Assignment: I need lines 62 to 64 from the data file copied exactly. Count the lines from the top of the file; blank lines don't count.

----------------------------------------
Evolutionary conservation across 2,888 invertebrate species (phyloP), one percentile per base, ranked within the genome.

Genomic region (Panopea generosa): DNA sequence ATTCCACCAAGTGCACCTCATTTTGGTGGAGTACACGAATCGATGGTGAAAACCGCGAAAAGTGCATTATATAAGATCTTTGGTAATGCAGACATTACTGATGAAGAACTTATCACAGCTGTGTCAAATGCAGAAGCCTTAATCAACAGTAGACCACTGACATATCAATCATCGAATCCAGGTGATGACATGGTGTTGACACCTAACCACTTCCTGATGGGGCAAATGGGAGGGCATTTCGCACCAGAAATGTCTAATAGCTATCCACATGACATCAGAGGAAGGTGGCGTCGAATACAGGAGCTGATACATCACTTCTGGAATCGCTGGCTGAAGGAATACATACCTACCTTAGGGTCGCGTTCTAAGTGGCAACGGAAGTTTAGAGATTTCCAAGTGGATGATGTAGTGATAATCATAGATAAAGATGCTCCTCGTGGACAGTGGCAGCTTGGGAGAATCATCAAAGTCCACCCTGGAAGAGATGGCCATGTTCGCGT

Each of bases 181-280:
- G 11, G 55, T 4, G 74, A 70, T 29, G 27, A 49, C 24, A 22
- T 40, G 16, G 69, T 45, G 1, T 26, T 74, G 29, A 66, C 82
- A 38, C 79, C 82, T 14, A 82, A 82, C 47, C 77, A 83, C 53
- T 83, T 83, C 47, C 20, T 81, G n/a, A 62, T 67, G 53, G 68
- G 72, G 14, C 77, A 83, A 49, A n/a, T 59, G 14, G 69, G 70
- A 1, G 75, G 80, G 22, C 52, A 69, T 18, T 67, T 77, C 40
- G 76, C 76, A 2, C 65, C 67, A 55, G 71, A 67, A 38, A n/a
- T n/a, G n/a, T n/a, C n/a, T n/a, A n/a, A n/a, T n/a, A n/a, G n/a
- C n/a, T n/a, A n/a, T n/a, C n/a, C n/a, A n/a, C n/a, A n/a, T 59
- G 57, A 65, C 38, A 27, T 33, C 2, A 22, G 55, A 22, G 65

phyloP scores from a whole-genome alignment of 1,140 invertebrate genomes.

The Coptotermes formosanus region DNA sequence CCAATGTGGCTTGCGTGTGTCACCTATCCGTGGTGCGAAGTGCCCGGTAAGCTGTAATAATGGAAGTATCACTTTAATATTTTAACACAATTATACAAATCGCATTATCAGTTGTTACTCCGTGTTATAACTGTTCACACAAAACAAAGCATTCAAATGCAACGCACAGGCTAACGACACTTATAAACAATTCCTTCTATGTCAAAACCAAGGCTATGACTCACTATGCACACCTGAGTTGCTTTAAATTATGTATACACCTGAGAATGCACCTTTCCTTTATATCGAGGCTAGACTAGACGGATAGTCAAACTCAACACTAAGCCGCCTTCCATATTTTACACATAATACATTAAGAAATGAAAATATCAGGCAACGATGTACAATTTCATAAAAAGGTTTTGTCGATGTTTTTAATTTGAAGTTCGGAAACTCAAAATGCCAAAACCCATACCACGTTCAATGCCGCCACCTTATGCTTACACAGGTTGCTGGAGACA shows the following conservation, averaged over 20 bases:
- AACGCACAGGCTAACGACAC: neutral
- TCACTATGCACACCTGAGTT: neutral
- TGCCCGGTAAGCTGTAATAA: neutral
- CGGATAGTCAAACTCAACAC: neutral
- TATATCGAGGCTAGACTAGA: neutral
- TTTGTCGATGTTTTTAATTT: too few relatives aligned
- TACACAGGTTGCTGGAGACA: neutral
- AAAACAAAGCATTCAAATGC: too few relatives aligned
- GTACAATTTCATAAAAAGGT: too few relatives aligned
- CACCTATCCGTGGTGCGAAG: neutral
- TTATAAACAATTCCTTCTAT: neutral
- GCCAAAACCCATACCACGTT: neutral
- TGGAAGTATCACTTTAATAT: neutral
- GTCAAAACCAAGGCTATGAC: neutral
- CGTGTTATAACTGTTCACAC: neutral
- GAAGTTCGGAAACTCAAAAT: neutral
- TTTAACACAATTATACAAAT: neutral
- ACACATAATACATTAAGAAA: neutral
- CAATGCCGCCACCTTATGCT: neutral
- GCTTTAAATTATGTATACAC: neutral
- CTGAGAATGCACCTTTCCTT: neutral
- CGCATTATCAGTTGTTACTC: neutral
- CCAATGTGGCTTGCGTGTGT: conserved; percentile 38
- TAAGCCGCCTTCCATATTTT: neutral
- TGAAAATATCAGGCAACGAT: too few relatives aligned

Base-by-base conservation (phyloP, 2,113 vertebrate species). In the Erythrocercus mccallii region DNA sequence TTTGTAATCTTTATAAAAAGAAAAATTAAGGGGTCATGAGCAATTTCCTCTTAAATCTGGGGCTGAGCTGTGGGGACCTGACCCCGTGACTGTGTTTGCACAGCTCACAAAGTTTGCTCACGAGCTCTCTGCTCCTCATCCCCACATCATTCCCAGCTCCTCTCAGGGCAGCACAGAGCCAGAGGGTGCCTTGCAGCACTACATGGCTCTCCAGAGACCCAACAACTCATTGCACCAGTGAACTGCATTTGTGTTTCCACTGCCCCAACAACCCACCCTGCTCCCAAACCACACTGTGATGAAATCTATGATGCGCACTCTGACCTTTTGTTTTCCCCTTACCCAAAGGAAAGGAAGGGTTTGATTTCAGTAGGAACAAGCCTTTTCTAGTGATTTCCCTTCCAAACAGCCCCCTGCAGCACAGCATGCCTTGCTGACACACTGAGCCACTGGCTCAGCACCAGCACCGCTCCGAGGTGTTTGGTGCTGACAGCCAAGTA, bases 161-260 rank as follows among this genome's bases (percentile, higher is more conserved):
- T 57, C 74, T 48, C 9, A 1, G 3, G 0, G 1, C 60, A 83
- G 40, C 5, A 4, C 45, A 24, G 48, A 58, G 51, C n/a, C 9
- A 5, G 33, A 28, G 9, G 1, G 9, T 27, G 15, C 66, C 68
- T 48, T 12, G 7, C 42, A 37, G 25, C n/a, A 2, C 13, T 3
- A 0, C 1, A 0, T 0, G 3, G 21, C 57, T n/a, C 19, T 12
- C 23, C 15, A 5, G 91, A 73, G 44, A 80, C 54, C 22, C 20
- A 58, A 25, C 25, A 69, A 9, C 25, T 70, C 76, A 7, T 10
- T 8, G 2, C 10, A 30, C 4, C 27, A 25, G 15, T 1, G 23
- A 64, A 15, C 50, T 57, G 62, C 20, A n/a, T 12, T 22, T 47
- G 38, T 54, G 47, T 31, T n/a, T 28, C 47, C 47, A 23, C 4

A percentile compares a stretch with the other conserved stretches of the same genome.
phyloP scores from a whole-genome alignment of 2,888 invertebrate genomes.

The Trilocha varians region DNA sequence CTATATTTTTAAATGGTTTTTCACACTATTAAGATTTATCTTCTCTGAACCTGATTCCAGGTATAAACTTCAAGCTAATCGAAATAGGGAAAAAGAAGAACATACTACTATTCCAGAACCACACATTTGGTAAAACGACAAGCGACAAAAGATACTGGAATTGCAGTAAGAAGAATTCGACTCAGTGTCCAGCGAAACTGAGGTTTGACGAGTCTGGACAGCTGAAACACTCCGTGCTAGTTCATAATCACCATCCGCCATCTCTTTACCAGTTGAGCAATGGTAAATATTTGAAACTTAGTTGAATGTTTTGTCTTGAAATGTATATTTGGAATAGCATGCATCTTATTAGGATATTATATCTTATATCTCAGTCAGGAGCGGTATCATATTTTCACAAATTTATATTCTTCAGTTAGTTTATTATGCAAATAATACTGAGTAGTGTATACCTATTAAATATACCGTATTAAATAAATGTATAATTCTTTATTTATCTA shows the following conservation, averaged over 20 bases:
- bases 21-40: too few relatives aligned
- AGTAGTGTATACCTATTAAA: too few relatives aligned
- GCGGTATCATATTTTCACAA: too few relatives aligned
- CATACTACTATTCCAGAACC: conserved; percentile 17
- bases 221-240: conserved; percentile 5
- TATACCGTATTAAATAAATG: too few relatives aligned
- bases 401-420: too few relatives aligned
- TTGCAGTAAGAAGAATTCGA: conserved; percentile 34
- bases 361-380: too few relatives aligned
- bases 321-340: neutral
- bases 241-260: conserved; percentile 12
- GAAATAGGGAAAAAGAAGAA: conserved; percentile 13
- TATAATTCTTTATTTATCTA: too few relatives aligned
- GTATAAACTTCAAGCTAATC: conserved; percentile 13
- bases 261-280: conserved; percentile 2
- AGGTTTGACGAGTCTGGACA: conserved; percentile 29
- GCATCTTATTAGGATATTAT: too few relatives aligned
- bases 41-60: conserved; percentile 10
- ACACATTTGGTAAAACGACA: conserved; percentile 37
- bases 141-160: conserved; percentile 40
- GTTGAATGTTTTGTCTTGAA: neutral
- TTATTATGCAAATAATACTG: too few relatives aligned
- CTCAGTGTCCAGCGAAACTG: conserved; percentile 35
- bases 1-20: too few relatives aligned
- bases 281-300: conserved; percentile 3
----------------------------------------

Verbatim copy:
- TTGCAGTAAGAAGAATTCGA: conserved; percentile 34
- bases 361-380: too few relatives aligned
- bases 321-340: neutral